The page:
Temperature, rainfall, soil composition, and sunlight may not be the only contributors to a plant's success. Ants, in their role as seed dispersers, may play an equally important part in determining whether a plant species thrives or fails.
In the October 28, 2013 online issue of Global Change Biology, Robert Warren, assistant professor of biology at SUNY Buffalo State, and co-author Mark A. Bradford, assistant professor in the Yale School of Forestry, investigate how the presence of cold- or warm-adapted ants impacts early-blooming spring plants. In "Mutualism fails when climate response differs between interacting species," the authors assert, "Timing is everything when species interact."
In previous research, Warren showed that a cold-tolerant ant species, Aphaenogaster picea, has been displaced in northern Georgia by a warm-adapted ant species, Aphaenogaster rudis, during three decades of rising minimum temperatures. A. picea ends its winter dormancy in early spring when the minimum temperature reaches 4º C; A. rudis requires a late spring minimum temperature of 10º C. As a result, A. picea forages in early spring when ephemerals drop seeds; A. rudis begins foraging too late to disperse the seeds of the early flowering plants.
Phenology is the study of seasonal life cycle events, such as bird and butterfly migrations, seed-setting by plants, and the emergence of animals -- including ants -- from winter dormancy. Seasonal cues include daylight and temperature. "Successful species interactions require that the species involved share the same cue," said Warren.
The cold-adapted A. picea ant species shares temperature cues with Anemone americana, a common early spring wildflower that drops seeds in early spring, and the ants pick up and disperse the seeds. However, A. americana drops its seeds weeks before A. rudis begins foraging so that the dispersal mutualism fails and the seeds remain beneath the parent plants.
"All ecological communities are based on interactions between species," said Warren. "Climate change is disrupting phenological synchrony."
While much climate-change research focuses on how climate change directly affects species, this research suggests that by disrupting the synchrony between species, it has an important indirect effects on species. Local- and regional-scale transplant experiments have indicated that A. americana survives and reproduces better in southeastern habitats than Asarum arifolium, yet A. arifolium is thriving while A. Americana is patchier and at risk of extirpation. "Given that A. americana's abiotic requirements are being met," said Warren, "it is reasonable to investigate its biotic requirements."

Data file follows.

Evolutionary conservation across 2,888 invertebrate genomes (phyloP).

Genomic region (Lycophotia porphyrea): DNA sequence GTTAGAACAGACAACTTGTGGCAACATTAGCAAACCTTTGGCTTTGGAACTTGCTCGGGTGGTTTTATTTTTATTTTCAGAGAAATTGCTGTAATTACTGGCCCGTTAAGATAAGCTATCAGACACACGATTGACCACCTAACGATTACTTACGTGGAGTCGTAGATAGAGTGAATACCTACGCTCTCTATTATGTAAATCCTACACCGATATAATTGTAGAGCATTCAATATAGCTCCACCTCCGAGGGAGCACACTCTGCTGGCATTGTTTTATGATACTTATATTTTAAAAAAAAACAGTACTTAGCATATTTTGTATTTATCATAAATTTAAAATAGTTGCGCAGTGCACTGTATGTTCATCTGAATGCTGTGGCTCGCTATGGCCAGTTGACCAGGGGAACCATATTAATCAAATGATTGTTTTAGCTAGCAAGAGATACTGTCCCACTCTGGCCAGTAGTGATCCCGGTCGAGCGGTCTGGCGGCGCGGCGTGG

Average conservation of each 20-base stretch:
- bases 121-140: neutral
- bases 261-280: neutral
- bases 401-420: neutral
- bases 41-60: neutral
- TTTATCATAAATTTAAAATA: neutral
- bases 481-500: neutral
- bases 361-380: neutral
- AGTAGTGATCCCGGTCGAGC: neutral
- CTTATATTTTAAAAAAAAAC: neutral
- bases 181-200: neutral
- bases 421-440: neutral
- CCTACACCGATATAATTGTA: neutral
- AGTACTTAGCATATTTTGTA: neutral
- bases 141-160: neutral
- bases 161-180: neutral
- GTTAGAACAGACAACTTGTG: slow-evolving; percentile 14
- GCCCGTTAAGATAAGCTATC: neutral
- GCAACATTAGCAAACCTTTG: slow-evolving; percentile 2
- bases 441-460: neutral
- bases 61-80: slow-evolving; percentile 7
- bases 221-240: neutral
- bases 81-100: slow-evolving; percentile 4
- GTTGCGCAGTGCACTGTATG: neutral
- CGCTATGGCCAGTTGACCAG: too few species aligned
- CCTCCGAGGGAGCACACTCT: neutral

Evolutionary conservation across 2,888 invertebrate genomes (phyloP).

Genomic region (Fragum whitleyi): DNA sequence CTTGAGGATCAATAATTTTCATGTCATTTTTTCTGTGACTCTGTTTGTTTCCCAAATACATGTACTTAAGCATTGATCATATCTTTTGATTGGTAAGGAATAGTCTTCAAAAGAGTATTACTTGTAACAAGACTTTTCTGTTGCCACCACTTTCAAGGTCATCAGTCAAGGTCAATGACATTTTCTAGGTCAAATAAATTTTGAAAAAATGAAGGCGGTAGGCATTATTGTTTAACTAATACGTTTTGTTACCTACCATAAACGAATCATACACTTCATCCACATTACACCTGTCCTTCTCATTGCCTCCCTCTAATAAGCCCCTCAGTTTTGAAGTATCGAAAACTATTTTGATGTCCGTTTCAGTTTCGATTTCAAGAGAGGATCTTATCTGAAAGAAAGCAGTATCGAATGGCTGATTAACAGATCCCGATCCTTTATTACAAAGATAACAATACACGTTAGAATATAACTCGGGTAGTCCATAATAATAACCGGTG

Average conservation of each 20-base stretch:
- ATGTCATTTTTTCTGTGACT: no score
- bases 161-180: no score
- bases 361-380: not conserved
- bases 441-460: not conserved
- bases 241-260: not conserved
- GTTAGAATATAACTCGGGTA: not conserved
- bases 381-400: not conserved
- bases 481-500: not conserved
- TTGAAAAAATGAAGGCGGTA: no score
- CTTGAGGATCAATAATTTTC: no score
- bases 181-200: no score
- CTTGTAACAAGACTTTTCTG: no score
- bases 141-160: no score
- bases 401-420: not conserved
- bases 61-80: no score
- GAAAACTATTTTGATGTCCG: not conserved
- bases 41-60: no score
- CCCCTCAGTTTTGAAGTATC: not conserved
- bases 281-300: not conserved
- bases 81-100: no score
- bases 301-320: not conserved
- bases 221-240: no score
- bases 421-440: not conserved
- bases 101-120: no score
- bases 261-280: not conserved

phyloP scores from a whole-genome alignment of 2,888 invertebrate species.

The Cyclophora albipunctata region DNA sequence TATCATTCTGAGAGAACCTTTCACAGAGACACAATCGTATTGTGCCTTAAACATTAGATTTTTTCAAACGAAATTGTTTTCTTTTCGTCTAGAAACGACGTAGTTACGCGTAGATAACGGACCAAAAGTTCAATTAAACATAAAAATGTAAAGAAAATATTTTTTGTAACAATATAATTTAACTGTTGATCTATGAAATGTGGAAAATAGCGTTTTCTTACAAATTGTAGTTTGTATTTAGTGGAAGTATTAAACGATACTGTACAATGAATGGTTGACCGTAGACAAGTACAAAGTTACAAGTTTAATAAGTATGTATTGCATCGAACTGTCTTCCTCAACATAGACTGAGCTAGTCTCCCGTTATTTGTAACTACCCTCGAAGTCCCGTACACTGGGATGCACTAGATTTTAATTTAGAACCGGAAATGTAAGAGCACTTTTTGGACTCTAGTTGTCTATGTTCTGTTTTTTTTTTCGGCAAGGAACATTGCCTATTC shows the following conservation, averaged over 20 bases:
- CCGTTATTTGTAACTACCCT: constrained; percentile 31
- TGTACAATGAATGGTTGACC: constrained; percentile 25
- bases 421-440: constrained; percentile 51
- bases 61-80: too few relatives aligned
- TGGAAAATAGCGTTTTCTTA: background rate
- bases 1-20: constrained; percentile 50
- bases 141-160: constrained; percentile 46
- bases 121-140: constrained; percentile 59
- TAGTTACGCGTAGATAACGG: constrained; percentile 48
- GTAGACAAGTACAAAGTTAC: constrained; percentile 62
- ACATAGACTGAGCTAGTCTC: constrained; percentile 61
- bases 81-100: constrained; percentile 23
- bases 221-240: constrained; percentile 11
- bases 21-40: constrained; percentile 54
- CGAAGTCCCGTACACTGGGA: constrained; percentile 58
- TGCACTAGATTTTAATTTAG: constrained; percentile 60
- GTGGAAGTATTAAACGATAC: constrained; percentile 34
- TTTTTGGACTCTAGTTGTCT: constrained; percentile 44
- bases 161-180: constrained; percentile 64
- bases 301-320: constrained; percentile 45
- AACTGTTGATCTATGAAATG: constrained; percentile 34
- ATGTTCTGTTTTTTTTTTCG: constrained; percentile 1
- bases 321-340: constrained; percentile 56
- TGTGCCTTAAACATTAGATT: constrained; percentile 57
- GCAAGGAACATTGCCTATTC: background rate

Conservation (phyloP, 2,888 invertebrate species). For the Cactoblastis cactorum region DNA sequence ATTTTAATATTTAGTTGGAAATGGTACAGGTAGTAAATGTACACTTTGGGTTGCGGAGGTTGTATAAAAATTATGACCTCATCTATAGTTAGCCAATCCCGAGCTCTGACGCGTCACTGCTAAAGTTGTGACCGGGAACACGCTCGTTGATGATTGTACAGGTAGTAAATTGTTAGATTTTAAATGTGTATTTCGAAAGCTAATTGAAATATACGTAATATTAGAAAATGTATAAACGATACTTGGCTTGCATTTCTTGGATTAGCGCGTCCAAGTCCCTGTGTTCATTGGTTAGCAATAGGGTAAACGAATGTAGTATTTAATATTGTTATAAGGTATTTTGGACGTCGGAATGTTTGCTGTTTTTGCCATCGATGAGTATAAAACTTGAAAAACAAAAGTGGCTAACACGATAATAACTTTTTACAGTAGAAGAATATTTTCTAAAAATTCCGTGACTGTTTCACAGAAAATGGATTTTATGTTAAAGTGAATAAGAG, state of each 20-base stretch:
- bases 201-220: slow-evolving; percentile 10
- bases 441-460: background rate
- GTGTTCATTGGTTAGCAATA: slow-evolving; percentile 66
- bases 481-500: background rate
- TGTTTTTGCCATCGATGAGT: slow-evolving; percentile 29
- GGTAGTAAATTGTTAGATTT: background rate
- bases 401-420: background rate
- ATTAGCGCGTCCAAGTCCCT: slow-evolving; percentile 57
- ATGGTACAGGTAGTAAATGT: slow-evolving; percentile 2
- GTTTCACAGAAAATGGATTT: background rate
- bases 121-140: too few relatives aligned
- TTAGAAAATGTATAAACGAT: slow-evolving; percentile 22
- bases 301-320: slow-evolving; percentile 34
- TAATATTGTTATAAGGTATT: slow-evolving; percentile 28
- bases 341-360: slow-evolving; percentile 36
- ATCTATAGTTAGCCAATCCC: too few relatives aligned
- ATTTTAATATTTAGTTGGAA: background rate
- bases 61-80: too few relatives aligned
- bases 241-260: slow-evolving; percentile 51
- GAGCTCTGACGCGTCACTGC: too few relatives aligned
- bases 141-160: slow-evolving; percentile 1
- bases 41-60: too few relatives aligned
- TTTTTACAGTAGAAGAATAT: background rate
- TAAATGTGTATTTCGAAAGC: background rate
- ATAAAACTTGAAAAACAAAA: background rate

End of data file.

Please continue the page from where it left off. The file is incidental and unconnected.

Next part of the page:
In 2006, populations of both plant species were surveyed, and reproductive-sized adults of each species were transplanted. Half were planted at sites north of the A. picea/A. rudis boundary and half south of that boundary. In 2011, Warren's team surveyed the transplant grids and investigated the placement of the plant's offspring (seedlings). They also took a very careful look at the ant species by monitoring tuna-bait stations at each grid for 90 minutes every week from March to June 2010 and monthly from March to June 2011. A total of eleven ant species and 3,066 individuals were observed at the foraging stations.
At both sites, the later-blooming A. arifolium offspring were dispersed in a manner that suggested that ants picked up its seeds. However, the early blooming A. americana offspring south of the A. picea/A. rudis boundary (where only A. rudis occurs) clustered around the parent plant, indicating no dispersal. The seed dispersal mutualism recovered, however, in the northern site where A. picea have not been displaced.
"These results suggest that the presence and abundance of effective dispersers, and phenological synchrony, are as important as light, water, and temperature in shaping a plant's niche," said Warren.
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